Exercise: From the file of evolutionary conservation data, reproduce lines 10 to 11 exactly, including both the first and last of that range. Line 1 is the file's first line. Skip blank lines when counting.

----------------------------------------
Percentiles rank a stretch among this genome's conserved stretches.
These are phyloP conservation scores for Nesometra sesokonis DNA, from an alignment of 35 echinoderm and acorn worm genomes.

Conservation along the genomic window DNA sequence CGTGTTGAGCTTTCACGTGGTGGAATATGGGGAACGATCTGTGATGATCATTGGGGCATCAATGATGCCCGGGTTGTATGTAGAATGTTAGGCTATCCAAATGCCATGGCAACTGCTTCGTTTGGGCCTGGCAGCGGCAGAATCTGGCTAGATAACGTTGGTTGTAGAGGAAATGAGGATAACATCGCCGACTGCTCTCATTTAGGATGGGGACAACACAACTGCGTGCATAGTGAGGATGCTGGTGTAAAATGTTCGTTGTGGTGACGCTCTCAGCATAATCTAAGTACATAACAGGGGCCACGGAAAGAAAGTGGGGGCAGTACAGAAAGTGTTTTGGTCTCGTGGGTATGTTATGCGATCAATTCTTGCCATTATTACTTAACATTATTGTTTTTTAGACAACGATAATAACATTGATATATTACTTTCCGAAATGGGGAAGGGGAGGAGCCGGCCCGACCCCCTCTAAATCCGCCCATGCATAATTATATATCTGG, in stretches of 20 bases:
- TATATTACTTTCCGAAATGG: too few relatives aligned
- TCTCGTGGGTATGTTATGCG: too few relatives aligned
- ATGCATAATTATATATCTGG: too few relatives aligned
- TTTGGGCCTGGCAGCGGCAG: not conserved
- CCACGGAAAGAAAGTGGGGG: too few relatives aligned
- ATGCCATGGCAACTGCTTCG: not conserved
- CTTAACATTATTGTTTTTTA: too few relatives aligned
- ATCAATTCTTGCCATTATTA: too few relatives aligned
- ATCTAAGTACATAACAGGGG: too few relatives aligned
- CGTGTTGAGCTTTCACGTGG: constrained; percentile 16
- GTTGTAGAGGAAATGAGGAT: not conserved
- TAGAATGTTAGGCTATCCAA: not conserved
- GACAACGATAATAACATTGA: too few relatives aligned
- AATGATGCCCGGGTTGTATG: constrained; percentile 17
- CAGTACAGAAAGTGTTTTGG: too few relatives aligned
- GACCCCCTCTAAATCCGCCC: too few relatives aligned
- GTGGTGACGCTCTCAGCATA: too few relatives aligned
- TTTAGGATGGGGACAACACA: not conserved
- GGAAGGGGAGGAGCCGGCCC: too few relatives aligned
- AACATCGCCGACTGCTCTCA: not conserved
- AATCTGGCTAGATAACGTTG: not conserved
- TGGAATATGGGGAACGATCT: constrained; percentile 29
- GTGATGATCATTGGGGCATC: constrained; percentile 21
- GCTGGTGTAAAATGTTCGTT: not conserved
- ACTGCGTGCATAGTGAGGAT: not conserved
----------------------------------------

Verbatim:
- CTTAACATTATTGTTTTTTA: too few relatives aligned
- ATCAATTCTTGCCATTATTA: too few relatives aligned